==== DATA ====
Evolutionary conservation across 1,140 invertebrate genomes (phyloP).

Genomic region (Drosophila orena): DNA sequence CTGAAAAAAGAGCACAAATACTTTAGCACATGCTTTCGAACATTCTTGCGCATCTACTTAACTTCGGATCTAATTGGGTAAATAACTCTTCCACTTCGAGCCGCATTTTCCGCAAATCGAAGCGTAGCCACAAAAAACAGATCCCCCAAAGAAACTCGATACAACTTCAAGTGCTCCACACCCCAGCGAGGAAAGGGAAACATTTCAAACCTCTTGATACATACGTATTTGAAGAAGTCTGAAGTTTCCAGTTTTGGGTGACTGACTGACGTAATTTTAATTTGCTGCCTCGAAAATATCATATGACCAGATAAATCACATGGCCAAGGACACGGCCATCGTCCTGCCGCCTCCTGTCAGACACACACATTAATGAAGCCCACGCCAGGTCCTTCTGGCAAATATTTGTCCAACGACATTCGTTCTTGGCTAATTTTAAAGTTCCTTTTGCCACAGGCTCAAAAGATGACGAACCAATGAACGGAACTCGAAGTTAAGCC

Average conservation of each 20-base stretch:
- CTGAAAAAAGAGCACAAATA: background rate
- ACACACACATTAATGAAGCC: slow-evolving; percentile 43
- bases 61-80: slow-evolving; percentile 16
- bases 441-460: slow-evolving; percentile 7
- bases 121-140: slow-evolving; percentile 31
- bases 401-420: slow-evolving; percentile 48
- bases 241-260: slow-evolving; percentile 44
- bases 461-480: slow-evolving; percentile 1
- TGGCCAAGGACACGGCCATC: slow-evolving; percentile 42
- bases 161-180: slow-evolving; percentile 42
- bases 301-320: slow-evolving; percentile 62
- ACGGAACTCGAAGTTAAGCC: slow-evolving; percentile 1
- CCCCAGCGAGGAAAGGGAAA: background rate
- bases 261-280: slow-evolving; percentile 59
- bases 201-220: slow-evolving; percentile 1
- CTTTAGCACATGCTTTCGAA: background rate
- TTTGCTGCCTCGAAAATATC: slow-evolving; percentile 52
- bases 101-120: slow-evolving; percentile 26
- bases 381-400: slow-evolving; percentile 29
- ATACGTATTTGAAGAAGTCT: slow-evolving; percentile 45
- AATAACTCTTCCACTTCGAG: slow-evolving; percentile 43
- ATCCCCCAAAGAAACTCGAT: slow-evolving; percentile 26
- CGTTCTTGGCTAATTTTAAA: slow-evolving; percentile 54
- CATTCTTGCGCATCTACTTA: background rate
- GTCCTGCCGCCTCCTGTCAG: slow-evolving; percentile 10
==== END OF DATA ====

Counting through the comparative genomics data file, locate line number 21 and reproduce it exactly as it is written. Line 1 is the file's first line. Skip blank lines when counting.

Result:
- bases 101-120: slow-evolving; percentile 26